Nigel Barker, Jay Manuel, Miss J. fired from Top Model

America’s Next Top Model‘s limp toward its death accelerated yesterday, as Nigel Barker, Miss J. Alexander, and Jay Manuel–were fired from The CW reality competition. They won’t be back for season 19 in the fall, but Tyra Banks and her ego are both staying.

Page Six reported that “the three mentors were informed yesterday morning that their contracts would not be renewed for the next season.” The reason: a “production decision” and “major changes planned for [season] 19.”

Those changes do not, apparently, involve cancelling the show, which is basically a walking corpse, creatively and in terms of its ratings. This “British Invasion” cycle debuted in February with fewer than 50 percent of the viewers its spring debut had last year. On Wednesday, just 1.31 million people watched.

Executive producer Ken Mok told the paper in a statement that the three men “helped turn this show into the household name it is today. They have been amazing assets to the show and will always be a part of the ‘Top Model’ family. We will continue to actively work with each of them on future projects.”

Nigel confirmed on his blog that he “will not be returning,” but saying nice things such as, “I will miss the cast, the crew and ANTM will always have a special place in my heart, having made life-long friendships with countless fond memories. This change will allow me to take on new projects and turn my attention to other business prospects in the worlds of fashion, beauty and entertainment.”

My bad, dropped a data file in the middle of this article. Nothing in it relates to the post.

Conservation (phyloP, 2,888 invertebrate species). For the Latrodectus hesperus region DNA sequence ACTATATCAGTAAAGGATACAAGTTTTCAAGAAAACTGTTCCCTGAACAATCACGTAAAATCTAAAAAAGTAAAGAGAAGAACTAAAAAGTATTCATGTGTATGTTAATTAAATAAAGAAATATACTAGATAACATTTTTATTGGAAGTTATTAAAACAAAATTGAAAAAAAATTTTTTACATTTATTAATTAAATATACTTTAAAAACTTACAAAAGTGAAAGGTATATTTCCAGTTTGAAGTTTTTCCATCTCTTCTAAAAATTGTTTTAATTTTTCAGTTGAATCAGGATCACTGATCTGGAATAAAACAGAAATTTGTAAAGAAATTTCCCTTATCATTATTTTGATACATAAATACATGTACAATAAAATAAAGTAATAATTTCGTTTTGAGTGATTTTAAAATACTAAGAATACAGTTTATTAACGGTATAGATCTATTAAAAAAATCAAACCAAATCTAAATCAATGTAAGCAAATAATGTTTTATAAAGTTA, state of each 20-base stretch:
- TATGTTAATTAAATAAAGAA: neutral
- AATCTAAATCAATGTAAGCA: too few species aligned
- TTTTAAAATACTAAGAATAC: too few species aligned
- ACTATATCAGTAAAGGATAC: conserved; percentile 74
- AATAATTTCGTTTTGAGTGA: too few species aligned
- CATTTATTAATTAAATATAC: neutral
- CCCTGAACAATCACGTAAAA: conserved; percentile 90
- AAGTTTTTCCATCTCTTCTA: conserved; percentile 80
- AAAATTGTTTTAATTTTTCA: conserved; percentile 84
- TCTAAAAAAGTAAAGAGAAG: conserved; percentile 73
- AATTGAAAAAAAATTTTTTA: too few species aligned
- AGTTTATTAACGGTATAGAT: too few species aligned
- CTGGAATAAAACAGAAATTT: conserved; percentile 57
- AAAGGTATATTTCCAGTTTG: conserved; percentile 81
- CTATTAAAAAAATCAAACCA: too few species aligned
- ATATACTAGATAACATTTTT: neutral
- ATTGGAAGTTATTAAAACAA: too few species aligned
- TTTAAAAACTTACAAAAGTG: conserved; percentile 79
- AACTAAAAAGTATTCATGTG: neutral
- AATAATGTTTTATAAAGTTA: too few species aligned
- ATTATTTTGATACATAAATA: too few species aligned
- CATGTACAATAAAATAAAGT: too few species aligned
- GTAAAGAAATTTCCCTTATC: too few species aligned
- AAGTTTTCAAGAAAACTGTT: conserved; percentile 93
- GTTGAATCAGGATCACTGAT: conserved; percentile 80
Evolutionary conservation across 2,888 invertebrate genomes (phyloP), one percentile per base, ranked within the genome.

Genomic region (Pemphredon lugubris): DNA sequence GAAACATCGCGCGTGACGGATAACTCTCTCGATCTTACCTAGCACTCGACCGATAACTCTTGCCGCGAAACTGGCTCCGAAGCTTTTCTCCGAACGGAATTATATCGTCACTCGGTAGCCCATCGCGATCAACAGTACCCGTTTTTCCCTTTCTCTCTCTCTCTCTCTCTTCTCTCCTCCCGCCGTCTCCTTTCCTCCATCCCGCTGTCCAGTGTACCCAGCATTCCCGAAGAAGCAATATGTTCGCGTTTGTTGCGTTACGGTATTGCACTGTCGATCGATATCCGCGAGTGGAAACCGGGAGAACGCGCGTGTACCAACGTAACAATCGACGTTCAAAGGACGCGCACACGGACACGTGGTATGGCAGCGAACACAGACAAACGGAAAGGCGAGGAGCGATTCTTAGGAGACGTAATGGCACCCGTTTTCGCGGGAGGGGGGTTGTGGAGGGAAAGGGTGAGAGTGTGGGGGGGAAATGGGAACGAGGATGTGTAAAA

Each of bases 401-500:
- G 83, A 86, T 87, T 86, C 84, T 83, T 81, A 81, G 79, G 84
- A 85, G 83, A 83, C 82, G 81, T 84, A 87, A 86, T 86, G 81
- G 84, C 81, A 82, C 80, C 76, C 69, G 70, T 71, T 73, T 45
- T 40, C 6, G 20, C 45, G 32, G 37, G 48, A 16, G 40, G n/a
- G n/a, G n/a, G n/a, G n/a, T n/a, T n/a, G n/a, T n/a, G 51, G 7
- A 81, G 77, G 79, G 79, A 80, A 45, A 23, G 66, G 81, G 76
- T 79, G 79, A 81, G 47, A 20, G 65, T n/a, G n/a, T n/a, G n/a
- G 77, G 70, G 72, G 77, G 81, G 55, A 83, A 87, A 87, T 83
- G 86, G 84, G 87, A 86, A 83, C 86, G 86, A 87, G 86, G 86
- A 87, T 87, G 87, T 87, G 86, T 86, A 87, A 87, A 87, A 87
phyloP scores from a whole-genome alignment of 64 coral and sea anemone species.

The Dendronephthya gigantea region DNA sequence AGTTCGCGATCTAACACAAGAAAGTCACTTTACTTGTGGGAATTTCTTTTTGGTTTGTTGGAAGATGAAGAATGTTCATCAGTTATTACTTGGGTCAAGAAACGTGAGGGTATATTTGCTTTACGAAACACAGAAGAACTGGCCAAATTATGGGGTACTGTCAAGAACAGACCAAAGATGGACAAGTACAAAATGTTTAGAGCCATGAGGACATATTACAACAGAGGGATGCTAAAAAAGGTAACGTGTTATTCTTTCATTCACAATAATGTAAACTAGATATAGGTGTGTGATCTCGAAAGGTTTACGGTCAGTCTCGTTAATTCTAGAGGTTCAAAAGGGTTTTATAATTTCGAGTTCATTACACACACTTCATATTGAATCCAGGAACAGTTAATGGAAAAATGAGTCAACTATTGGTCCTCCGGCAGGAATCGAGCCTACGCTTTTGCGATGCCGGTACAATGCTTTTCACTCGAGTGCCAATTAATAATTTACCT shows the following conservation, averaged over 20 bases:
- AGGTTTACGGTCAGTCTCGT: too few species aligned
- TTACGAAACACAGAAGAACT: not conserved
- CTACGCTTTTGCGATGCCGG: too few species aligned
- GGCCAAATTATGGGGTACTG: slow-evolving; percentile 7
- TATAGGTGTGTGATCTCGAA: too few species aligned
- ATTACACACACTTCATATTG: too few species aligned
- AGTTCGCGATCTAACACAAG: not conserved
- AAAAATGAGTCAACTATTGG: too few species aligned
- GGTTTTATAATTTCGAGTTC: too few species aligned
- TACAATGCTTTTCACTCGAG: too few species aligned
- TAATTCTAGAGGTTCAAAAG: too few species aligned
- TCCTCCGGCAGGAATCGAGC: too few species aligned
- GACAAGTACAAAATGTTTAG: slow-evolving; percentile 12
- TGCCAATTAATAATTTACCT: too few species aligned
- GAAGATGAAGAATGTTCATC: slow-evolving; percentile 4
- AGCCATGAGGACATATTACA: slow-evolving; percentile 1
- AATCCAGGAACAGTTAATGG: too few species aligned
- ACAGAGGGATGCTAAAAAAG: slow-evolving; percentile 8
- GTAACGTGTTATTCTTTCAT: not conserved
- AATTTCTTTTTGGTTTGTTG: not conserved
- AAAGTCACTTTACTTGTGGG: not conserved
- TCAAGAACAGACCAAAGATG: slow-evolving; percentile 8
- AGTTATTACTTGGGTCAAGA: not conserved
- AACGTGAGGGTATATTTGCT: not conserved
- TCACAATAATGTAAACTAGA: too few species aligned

Tyra also confirmed the three departures, tweeting “fierce & love” and said she’s “excited for what the future holds for us.” Yes, the future of not working together.

The Sing-Off loses its star

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NBC's super-fun December a capella singing competition The Sing-Off is returning, but without its star judge, Ben Folds, and only as a two-hour special. Those are really depressing changes for a series that proved itself to be a super-fun show when it returned last December.


A film director talks about becoming a reality TV character

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about the writer

Andy Dehnart is a journalist who has covered reality television for more than 15 years and created reality blurred in 2000. A member of the Television Critics Association, his writing and criticism about television, culture, and media has appeared on NPR and in Playboy, Buzzfeed, and many other publications. Andy, 36, also directs the journalism program at Stetson University in Florida, where he teaches creative nonfiction and journalism. He has an M.F.A. in nonfiction writing and literature from Bennington College. More about reality blurred and Andy.